It's difficult to articulate my feelings on books like this. On the one hand, Lynch's technical talent clearly elevates him above the great gormless herd of modern fantasy writers already. And there's no denying that the book is very likeable indeed, while it seems unfair to fault it based only on what it could have been. On the other hand, it's just *too damn safe*. Lynch is going to be a major player in the genre - that much is obvious already - but he has it in him to do something Seriously Good rather than settling for being the next RA Salvatore. But it's not gonna happen until he gets over his fear of failure.
Read more ›
16 Comments Was this review helpful to you? Yes No Sending feedback...
Thank you for your feedback. If this review is inappropriate, please let us know.
Sorry, we failed to record your vote. Please try again
115 of 145 people found the following review helpful By Scott Andrews on October 26, 2007
Format: Mass Market Paperback
Scott Lynch's much-heralded debut leads readers on a dashing thief tale in the best classic fantasy vein, through a vivid Renaissance-inspired fantasy city. Locke and his companions are clever rogues who must outwit not only their marks but also the city guard, their own underworld leaders, and a new vicious underworld faction.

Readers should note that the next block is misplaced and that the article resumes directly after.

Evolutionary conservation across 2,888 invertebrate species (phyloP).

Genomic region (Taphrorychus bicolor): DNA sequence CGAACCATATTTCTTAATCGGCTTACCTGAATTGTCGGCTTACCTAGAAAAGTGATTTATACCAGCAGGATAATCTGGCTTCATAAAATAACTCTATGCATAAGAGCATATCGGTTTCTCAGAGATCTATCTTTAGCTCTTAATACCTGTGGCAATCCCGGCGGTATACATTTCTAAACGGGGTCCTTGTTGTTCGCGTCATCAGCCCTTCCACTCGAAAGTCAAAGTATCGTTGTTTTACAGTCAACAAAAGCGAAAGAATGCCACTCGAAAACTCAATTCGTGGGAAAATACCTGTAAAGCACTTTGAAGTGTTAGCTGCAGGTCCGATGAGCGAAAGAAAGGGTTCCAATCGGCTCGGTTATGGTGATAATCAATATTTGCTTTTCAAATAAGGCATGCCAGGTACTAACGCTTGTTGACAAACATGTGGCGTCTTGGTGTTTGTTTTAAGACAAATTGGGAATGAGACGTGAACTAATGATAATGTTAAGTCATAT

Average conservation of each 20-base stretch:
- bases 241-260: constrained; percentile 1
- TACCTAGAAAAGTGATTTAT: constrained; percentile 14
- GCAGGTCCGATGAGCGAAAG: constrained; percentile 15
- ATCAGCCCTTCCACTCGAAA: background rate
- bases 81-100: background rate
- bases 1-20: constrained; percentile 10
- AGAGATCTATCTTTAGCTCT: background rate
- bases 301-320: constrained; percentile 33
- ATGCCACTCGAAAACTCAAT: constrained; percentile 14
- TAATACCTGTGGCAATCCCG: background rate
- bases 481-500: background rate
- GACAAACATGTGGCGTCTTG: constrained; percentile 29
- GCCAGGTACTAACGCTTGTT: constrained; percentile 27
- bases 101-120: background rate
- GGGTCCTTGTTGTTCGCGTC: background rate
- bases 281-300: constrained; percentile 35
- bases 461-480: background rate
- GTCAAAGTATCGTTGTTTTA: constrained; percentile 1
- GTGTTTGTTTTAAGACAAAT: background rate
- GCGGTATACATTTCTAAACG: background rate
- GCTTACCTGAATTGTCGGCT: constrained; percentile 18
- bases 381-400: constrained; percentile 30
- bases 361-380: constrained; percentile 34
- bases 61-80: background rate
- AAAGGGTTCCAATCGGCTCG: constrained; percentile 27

The plot surges into high gear in the second act with the appearance of this new faction, which could have been introduced sooner. The Grey King and especially his mage are so shockingly well-informed and powerful that Locke seems helpless against them. This keeps the reader turning the pages, but it also makes Locke's eventual victory seem implausible and rushed.